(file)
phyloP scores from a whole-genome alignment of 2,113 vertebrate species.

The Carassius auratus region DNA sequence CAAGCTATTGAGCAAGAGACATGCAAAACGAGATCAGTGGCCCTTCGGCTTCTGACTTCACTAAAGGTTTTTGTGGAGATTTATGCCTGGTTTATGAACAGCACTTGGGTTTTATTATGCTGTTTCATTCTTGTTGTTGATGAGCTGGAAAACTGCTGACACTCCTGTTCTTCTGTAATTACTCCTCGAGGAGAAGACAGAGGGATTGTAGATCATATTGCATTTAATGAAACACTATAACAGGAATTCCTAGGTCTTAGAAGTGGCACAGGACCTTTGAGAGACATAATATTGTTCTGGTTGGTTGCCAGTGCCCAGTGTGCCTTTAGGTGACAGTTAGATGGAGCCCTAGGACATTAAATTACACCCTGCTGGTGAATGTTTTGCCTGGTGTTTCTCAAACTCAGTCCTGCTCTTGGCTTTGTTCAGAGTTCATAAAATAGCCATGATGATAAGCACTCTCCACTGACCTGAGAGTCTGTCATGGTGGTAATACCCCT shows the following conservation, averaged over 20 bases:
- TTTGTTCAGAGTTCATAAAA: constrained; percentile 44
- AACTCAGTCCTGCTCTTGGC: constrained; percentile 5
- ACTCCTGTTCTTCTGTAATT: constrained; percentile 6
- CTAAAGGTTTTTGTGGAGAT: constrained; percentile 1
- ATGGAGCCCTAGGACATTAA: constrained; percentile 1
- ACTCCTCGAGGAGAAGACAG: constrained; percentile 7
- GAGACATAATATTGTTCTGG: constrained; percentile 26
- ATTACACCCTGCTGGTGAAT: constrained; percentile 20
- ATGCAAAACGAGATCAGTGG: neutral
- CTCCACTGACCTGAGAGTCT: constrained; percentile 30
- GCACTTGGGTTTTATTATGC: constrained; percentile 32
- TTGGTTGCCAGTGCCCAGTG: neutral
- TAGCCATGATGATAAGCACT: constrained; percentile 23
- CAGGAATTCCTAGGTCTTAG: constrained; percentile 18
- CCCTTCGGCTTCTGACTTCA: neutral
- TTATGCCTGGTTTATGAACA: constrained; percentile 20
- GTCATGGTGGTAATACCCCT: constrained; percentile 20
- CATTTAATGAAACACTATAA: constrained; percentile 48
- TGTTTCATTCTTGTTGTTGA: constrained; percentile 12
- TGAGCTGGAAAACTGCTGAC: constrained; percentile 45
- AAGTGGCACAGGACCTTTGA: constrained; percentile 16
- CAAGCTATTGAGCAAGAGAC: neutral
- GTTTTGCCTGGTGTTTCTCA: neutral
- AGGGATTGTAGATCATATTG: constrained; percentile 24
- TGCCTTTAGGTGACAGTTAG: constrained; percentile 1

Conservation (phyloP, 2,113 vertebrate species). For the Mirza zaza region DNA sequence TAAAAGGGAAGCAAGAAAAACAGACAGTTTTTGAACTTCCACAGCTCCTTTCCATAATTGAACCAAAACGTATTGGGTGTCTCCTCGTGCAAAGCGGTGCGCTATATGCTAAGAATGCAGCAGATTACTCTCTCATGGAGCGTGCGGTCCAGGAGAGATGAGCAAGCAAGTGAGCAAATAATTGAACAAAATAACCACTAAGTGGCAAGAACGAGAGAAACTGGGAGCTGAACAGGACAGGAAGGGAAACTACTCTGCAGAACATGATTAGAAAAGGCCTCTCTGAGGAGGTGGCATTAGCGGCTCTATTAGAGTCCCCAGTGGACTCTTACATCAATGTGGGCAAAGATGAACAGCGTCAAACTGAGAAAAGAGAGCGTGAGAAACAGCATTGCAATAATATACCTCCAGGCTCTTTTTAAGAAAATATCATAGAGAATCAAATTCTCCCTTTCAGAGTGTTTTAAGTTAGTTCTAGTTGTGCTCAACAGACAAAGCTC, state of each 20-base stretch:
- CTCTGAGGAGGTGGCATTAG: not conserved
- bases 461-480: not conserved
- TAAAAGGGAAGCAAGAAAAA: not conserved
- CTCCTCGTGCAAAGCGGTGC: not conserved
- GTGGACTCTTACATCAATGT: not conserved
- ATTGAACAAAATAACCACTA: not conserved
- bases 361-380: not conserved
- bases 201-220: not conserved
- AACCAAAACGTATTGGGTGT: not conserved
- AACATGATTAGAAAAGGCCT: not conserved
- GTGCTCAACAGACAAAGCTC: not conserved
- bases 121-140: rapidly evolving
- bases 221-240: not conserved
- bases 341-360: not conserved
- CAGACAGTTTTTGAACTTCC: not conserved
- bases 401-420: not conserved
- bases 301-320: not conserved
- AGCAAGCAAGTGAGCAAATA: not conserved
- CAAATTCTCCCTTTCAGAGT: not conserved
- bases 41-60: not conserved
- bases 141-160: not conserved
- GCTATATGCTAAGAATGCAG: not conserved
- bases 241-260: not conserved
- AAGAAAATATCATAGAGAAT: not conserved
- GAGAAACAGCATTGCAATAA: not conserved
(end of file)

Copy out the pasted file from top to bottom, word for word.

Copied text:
phyloP scores from a whole-genome alignment of 2,113 vertebrate species.

The Carassius auratus region DNA sequence CAAGCTATTGAGCAAGAGACATGCAAAACGAGATCAGTGGCCCTTCGGCTTCTGACTTCACTAAAGGTTTTTGTGGAGATTTATGCCTGGTTTATGAACAGCACTTGGGTTTTATTATGCTGTTTCATTCTTGTTGTTGATGAGCTGGAAAACTGCTGACACTCCTGTTCTTCTGTAATTACTCCTCGAGGAGAAGACAGAGGGATTGTAGATCATATTGCATTTAATGAAACACTATAACAGGAATTCCTAGGTCTTAGAAGTGGCACAGGACCTTTGAGAGACATAATATTGTTCTGGTTGGTTGCCAGTGCCCAGTGTGCCTTTAGGTGACAGTTAGATGGAGCCCTAGGACATTAAATTACACCCTGCTGGTGAATGTTTTGCCTGGTGTTTCTCAAACTCAGTCCTGCTCTTGGCTTTGTTCAGAGTTCATAAAATAGCCATGATGATAAGCACTCTCCACTGACCTGAGAGTCTGTCATGGTGGTAATACCCCT shows the following conservation, averaged over 20 bases:
- TTTGTTCAGAGTTCATAAAA: constrained; percentile 44
- AACTCAGTCCTGCTCTTGGC: constrained; percentile 5
- ACTCCTGTTCTTCTGTAATT: constrained; percentile 6
- CTAAAGGTTTTTGTGGAGAT: constrained; percentile 1
- ATGGAGCCCTAGGACATTAA: constrained; percentile 1
- ACTCCTCGAGGAGAAGACAG: constrained; percentile 7
- GAGACATAATATTGTTCTGG: constrained; percentile 26
- ATTACACCCTGCTGGTGAAT: constrained; percentile 20
- ATGCAAAACGAGATCAGTGG: neutral
- CTCCACTGACCTGAGAGTCT: constrained; percentile 30
- GCACTTGGGTTTTATTATGC: constrained; percentile 32
- TTGGTTGCCAGTGCCCAGTG: neutral
- TAGCCATGATGATAAGCACT: constrained; percentile 23
- CAGGAATTCCTAGGTCTTAG: constrained; percentile 18
- CCCTTCGGCTTCTGACTTCA: neutral
- TTATGCCTGGTTTATGAACA: constrained; percentile 20
- GTCATGGTGGTAATACCCCT: constrained; percentile 20
- CATTTAATGAAACACTATAA: constrained; percentile 48
- TGTTTCATTCTTGTTGTTGA: constrained; percentile 12
- TGAGCTGGAAAACTGCTGAC: constrained; percentile 45
- AAGTGGCACAGGACCTTTGA: constrained; percentile 16
- CAAGCTATTGAGCAAGAGAC: neutral
- GTTTTGCCTGGTGTTTCTCA: neutral
- AGGGATTGTAGATCATATTG: constrained; percentile 24
- TGCCTTTAGGTGACAGTTAG: constrained; percentile 1

Conservation (phyloP, 2,113 vertebrate species). For the Mirza zaza region DNA sequence TAAAAGGGAAGCAAGAAAAACAGACAGTTTTTGAACTTCCACAGCTCCTTTCCATAATTGAACCAAAACGTATTGGGTGTCTCCTCGTGCAAAGCGGTGCGCTATATGCTAAGAATGCAGCAGATTACTCTCTCATGGAGCGTGCGGTCCAGGAGAGATGAGCAAGCAAGTGAGCAAATAATTGAACAAAATAACCACTAAGTGGCAAGAACGAGAGAAACTGGGAGCTGAACAGGACAGGAAGGGAAACTACTCTGCAGAACATGATTAGAAAAGGCCTCTCTGAGGAGGTGGCATTAGCGGCTCTATTAGAGTCCCCAGTGGACTCTTACATCAATGTGGGCAAAGATGAACAGCGTCAAACTGAGAAAAGAGAGCGTGAGAAACAGCATTGCAATAATATACCTCCAGGCTCTTTTTAAGAAAATATCATAGAGAATCAAATTCTCCCTTTCAGAGTGTTTTAAGTTAGTTCTAGTTGTGCTCAACAGACAAAGCTC, state of each 20-base stretch:
- CTCTGAGGAGGTGGCATTAG: not conserved
- bases 461-480: not conserved
- TAAAAGGGAAGCAAGAAAAA: not conserved
- CTCCTCGTGCAAAGCGGTGC: not conserved
- GTGGACTCTTACATCAATGT: not conserved
- ATTGAACAAAATAACCACTA: not conserved
- bases 361-380: not conserved
- bases 201-220: not conserved
- AACCAAAACGTATTGGGTGT: not conserved
- AACATGATTAGAAAAGGCCT: not conserved
- GTGCTCAACAGACAAAGCTC: not conserved
- bases 121-140: rapidly evolving
- bases 221-240: not conserved
- bases 341-360: not conserved
- CAGACAGTTTTTGAACTTCC: not conserved
- bases 401-420: not conserved
- bases 301-320: not conserved
- AGCAAGCAAGTGAGCAAATA: not conserved
- CAAATTCTCCCTTTCAGAGT: not conserved
- bases 41-60: not conserved
- bases 141-160: not conserved
- GCTATATGCTAAGAATGCAG: not conserved
- bases 241-260: not conserved
- AAGAAAATATCATAGAGAAT: not conserved
- GAGAAACAGCATTGCAATAA: not conserved